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Ann Thorac Surg. 2004 May;77(5):1727-33.

Impact of right ventricle to pulmonary artery conduit on outcome of the modified Norwood procedure.

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  • 1Department of Surgery, University of Claifornia, San Francisco, CA 94143, USA.

Abstract

BACKGROUND:

To determine and compare outcome of the modified Norwood procedure using either a systemic to pulmonary artery (SPA) shunt or right ventricle to pulmonary artery (RV-PA) conduit in a consecutive series of neonates at a single institution.

METHODS:

The medical records were retrospectively examined for preoperative demographic and echocardiographic data, operative variables, and postoperative clinical and hemodynamic data. From November 2001 to March 2003, 21 neonates had a modified Norwood procedure (SPA shunt, n = 8; RV-PA conduit, n = 13) at a median age of 5 days (range 1 to 18 days) and a median weight of 2.9 kg (range 1.7 to 4.1 kg). Of the 21 infants, 12 were considered high risk due to presence of low birth weight (n = 4), extracardiac or genetic anomalies (n = 5) or obstruction to pulmonary venous return (n = 5). Nine "high risk" infants were in the RV-PA conduit group.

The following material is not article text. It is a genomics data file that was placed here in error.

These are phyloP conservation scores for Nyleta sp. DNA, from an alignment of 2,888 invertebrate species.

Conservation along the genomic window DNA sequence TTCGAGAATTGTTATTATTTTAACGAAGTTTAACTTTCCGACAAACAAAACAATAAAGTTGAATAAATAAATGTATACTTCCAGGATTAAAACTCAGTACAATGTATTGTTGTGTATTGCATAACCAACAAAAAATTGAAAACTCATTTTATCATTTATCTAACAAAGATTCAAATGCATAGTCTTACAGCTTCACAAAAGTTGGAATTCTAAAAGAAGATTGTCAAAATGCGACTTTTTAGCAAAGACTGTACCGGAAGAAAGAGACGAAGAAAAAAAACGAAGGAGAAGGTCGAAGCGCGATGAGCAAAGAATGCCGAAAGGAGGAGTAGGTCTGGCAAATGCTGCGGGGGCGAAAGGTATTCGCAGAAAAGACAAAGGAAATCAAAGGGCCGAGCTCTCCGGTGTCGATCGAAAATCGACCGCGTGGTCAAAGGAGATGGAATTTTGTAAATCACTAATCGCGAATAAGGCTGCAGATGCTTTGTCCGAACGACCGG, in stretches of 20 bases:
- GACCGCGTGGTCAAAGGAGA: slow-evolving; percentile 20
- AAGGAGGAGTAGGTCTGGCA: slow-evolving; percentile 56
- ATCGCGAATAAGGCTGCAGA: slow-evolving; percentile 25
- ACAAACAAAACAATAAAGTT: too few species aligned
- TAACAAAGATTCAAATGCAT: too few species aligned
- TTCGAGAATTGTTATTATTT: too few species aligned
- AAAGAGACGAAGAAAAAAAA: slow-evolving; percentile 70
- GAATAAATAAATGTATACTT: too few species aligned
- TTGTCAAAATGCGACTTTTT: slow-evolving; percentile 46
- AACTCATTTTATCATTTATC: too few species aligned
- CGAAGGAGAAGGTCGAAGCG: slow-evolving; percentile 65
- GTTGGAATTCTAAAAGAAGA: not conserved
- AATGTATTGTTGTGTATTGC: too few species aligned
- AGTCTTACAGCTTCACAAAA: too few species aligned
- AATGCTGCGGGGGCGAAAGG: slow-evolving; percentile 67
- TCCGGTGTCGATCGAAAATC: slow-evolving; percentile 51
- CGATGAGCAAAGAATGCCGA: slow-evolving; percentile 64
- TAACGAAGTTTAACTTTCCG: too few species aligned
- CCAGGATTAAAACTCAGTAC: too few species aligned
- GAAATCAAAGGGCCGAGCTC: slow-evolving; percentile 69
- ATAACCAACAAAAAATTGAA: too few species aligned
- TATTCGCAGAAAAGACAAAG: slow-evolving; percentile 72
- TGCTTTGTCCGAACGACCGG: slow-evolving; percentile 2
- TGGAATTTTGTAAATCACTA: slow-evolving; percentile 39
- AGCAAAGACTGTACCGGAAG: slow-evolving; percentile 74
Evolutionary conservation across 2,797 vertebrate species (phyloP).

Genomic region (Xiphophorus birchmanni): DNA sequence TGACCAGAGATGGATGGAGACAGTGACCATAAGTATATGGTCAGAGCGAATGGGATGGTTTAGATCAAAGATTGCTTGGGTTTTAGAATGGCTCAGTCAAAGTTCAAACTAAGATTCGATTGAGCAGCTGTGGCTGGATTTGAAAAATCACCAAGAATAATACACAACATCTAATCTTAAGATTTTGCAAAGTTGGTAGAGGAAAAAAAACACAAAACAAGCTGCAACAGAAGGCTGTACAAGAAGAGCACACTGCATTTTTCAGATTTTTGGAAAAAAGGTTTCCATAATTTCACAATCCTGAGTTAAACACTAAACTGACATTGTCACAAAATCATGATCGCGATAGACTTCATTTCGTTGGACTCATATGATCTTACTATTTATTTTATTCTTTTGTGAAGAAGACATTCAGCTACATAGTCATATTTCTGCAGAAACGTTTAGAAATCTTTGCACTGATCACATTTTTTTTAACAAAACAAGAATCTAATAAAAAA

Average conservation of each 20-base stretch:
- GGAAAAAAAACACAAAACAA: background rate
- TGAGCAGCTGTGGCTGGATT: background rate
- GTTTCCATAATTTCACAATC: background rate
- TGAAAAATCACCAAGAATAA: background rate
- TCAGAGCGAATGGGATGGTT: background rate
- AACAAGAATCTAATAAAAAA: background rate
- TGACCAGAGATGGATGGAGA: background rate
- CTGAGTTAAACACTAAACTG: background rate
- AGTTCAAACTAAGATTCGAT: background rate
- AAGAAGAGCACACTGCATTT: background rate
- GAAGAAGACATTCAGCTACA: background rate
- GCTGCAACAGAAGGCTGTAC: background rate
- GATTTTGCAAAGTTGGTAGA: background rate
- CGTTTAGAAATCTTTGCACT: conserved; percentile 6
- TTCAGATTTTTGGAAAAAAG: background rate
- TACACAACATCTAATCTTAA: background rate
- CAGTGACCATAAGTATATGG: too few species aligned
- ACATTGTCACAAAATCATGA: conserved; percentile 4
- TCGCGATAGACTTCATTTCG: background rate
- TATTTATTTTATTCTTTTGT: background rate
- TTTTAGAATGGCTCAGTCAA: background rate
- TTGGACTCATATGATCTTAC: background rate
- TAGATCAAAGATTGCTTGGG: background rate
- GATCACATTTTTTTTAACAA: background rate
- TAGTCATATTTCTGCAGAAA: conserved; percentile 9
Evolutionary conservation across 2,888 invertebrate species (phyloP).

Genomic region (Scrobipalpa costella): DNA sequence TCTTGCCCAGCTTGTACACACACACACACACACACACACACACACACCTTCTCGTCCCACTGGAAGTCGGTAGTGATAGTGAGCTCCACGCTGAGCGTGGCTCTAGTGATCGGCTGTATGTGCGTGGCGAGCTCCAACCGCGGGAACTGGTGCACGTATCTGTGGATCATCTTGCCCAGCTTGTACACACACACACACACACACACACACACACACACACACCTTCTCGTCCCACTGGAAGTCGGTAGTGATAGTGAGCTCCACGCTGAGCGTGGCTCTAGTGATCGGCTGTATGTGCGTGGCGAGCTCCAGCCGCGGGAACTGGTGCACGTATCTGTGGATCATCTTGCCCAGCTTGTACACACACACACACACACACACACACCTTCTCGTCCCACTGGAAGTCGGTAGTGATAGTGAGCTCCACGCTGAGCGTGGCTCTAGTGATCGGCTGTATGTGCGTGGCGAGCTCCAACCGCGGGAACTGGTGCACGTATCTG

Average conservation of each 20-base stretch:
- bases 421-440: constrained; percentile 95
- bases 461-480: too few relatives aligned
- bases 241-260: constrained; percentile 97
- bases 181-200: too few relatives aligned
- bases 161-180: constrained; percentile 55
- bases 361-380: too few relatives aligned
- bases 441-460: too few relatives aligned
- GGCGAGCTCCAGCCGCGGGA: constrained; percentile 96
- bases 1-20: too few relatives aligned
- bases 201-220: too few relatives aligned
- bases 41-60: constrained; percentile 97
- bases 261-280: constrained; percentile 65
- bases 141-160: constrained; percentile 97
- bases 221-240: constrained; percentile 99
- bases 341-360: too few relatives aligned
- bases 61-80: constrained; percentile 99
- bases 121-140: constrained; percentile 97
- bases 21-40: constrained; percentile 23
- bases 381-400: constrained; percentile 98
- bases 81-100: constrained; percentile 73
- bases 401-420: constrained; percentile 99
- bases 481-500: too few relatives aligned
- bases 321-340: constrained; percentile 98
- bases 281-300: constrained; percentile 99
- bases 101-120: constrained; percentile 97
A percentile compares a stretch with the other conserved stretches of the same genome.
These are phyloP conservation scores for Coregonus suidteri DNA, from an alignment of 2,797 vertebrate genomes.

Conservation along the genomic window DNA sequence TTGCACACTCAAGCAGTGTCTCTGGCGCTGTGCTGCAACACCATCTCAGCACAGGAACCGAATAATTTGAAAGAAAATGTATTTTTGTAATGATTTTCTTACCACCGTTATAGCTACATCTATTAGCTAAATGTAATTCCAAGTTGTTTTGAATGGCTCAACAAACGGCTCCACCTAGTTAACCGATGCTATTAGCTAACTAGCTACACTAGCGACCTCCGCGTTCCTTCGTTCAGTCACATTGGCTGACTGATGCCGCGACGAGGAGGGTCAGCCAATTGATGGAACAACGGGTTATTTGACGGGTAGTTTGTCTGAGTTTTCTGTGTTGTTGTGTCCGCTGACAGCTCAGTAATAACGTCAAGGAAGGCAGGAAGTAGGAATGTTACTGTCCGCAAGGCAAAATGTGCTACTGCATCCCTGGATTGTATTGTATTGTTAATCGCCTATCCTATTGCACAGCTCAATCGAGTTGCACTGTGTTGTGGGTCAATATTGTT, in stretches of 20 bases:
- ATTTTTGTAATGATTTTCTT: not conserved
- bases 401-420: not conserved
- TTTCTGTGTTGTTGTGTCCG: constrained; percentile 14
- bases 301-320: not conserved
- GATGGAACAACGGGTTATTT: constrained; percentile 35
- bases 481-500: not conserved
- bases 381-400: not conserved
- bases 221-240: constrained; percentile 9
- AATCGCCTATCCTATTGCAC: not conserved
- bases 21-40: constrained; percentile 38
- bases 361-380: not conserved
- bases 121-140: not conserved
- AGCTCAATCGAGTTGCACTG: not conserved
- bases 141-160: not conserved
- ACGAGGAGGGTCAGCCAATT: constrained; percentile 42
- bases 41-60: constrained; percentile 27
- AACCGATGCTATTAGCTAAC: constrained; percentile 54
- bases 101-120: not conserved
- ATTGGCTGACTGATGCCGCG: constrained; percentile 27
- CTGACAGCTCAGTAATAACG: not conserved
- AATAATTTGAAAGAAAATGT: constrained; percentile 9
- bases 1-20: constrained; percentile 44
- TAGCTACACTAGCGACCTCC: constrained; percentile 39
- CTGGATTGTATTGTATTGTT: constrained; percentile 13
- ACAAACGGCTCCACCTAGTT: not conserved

RESULTS:

Overall Norwood operation survival was 90% (19/21) and did not differ between groups. There were 2/19 interstage deaths and Kaplan-Meier survival at 1 year is 79%. Neonates in the RV-PA conduit group had significantly higher diastolic blood pressures at 1, 6, and 24 hours postoperatively (p < 0.05). Neonates in the SPA shunt group had significantly higher heart rates at 1 hour postoperatively (p < 0.05) than those in the RV-PA group. There was a trend to higher number of ventilatory interventions to balance Qp:Qs in the SPA shunt group (p = 0.06).

CONCLUSIONS:

In a relatively high-risk group, neonates having an RV-PA conduit as part of the Norwood procedure have favorable postoperative hemodynamics and a good likelihood of stage I survival.

PMID:
15111174
[PubMed - indexed for MEDLINE]
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